Gov. Butch Otter’s landslide victory Tuesday took me back to a hotel room in Guangzhou when I accompanied him on his trade mission through China in June.
I was interviewing Dubois farmer-businessman Richard Larsen, a conservative Republican about the hay deal the Otter had helped him close with a Shanghai Dairy. I had already written several stories from China and many of the people who had commented questioned why Otter was spending state money on a trade mission.
Here I was 4,000 miles away from Idaho, in the middle of a country ruled by the Chinese Communist Party, which has none of the philosophical concerns libertarian-leaning Otter does. Whatever the Chinese Communist Party leaders do, including tap the powers of the free market, they do with only a nod to the utilitarian value of liberty and freedom.
Larsen and I talked about our readers’ comments questioning the trip, and the proper role of government, now a central debate in this country at the state and national level after this election. Larsen, who had spent a bundle of his own money not only for his trip, but to cover much of the state’s costs, was unequivocal.
"To me that's what the government is there for," Larsen said, "to help us create jobs and be friends to business."
That conversation came back to me when a friend asked Wednesday about President Barack Obama’s upcoming trip to Asia. They had heard on Fox News that the President was spending $200 million on the India stop of the trip alone.
No wonder the federal budget is so out of whack, they said. Another suggested that perhaps the President should just meet over a teleconference with Asian leaders.
I went on the Internet to find that the story about the cost of the President’s trip came from a source in the Indian government, not the U.S.
There was no confirmation but commentators like Michelle Malkin had repeated the report without confirmation or question.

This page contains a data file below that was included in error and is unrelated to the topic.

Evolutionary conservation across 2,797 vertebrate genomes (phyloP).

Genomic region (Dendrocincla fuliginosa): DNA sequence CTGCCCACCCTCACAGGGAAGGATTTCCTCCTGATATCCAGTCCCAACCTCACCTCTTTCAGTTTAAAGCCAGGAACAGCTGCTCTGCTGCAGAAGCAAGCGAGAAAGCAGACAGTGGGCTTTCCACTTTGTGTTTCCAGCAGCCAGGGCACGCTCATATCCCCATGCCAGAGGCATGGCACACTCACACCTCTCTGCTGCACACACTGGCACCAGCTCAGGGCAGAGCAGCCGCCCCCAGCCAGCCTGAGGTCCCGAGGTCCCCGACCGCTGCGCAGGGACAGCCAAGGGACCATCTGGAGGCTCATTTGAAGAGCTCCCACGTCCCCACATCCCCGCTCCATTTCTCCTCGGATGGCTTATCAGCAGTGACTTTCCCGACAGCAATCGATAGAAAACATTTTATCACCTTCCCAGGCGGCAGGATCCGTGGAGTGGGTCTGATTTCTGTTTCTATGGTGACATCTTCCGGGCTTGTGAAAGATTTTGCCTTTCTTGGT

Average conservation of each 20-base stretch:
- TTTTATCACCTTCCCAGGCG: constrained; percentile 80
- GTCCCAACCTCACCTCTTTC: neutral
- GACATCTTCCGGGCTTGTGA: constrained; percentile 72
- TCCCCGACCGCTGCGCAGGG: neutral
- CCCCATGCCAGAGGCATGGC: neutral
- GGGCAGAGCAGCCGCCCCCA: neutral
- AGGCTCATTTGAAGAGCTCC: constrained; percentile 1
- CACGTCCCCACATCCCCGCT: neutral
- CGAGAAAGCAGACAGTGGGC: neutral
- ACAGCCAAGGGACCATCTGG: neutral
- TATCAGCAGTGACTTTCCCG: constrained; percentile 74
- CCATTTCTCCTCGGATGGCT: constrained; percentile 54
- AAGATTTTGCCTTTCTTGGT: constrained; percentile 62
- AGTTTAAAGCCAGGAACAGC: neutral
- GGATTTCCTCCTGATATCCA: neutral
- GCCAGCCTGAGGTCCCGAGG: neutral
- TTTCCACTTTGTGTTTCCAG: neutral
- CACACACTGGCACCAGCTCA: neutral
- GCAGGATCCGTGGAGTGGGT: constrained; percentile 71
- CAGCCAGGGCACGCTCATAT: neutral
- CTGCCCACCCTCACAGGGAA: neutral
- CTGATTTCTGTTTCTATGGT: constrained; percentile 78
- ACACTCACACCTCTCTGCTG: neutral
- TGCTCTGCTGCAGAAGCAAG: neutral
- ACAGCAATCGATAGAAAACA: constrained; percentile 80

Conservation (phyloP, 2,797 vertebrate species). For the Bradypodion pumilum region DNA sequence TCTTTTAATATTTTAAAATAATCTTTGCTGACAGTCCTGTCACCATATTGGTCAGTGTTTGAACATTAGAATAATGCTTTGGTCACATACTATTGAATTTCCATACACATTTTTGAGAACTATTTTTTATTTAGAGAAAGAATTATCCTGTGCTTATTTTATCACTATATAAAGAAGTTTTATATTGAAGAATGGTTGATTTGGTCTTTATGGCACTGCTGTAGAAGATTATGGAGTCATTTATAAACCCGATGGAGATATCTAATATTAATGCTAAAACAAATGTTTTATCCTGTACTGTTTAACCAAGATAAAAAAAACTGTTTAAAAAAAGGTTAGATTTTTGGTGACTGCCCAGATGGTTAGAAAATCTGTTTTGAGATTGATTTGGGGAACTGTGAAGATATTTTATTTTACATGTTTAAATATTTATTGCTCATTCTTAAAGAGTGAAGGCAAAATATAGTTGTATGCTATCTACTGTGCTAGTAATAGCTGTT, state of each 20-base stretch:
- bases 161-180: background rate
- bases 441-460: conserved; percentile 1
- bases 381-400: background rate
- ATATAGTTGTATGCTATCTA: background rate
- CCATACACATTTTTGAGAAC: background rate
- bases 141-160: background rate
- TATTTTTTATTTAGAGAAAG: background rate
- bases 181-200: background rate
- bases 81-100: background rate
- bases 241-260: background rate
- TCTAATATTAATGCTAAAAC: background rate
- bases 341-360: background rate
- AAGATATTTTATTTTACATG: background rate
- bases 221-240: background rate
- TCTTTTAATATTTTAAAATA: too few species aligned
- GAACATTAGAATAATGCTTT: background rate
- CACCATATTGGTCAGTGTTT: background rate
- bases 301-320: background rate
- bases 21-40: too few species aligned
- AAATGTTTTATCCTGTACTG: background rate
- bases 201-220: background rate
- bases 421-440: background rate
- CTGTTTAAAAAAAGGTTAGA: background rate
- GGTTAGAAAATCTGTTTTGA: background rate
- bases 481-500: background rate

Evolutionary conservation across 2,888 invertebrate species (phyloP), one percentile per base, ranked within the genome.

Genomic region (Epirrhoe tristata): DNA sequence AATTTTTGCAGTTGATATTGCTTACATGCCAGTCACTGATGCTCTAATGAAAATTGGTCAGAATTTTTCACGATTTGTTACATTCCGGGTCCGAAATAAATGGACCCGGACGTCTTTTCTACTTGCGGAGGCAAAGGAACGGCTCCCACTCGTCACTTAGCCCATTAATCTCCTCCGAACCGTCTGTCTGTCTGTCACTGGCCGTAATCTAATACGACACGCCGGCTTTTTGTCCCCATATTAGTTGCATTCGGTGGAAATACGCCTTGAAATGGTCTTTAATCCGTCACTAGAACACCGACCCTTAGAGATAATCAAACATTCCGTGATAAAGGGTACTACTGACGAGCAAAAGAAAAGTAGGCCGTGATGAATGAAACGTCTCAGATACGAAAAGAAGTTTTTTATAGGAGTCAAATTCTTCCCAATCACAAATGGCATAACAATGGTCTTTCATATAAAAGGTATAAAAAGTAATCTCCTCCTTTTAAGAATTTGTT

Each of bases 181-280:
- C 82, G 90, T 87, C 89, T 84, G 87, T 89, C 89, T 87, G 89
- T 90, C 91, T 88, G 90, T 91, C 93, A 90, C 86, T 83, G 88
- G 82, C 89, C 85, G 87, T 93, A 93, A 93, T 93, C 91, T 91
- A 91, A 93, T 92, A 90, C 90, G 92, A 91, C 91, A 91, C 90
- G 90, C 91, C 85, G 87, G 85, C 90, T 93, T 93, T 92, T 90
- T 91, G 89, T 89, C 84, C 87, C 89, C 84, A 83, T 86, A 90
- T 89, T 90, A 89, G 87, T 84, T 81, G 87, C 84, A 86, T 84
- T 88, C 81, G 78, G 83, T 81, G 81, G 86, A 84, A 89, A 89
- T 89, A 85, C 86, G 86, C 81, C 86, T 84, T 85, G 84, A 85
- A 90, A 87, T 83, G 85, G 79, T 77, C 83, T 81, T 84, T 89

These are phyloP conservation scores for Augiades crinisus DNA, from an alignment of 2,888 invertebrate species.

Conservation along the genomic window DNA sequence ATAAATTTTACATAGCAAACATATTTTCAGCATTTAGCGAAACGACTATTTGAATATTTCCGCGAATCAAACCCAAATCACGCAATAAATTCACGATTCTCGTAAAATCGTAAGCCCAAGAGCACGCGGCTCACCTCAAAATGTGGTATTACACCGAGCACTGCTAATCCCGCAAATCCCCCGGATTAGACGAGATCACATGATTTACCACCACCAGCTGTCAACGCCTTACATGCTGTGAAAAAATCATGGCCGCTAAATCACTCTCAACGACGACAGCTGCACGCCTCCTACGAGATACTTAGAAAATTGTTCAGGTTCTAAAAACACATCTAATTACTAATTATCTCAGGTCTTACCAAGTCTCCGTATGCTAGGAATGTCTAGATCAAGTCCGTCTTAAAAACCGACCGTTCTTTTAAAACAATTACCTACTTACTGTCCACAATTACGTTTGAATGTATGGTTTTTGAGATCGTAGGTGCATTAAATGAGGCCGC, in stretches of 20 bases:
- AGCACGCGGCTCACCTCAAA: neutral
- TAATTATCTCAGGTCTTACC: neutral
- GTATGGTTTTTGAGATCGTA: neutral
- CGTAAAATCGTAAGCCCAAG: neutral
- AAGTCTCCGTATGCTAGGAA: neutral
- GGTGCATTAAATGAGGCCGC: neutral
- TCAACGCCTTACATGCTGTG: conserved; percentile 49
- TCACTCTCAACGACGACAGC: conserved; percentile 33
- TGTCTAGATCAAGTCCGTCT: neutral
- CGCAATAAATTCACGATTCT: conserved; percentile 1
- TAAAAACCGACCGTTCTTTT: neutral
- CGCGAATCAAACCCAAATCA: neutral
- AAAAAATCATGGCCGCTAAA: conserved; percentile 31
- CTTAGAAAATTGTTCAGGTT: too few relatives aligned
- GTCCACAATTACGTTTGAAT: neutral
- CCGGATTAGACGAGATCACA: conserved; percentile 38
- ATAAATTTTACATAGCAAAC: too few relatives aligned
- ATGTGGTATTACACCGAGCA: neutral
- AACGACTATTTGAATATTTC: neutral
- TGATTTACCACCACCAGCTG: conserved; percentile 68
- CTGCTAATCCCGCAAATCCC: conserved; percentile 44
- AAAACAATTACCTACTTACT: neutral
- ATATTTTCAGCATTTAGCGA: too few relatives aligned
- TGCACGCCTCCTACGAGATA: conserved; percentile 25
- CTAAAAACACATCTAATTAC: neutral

The $200 million a day figure especially stopped me. That appeared like an amazingly tone-deaf extravagance even in the best of economic times. No repectable politician is going to spend that much money on a trip so I really doubted the number. I’ve covered several presidential visits including President George Bush’s August 2005 visit. It does take a few jets, helicopters and security people to safely cart our presidents around but $200 million a day?
I did a little more research and found that ABC News had reported in 2000 on a trip by then President Bill Clinton costing $50 million, which it said was a record. A 2009 GAO report found that three trips Clinton took in 1998 to Chile, China, and Africa cost $72 million, according to the Senate Republican Policy Committee then headed by Sen. Larry Craig.
Craig, a world traveler himself, was of course, suggesting that Clinton’s foreign travel was excessive. Later, I found that we spend less than $200 million a day on the war in Afghanistan. So what were these people thinking?
So I called the White House for a confirmation, since I’m a member of the mainstream press.
“The numbers reported in this article have no basis in reality,” said White House spokesman, Adam Abrams. “Due to security concerns, we are unable to outline details associated with security procedures and costs, but it’s safe to say these numbers are wildly inflated.”
Instead of having a debate about how we should engage with Asia in the future, the United States is arguing over the costs of the trip.
So how much is our relationships and trade to the fastest growing region in the world worth? Robert Oxnam, former president of the Asia Society said in Boise last week that our relationship with China was “the most important bilateral relationship in the 21st Century.”
Others at the Frank Church Institute conference suggested that the rise of Asia will shift the economic center of power in the United States west where the bulk of future trade will take place.
That means the future of Idaho and its economy will increasingly be tied to the Far East instead of back east.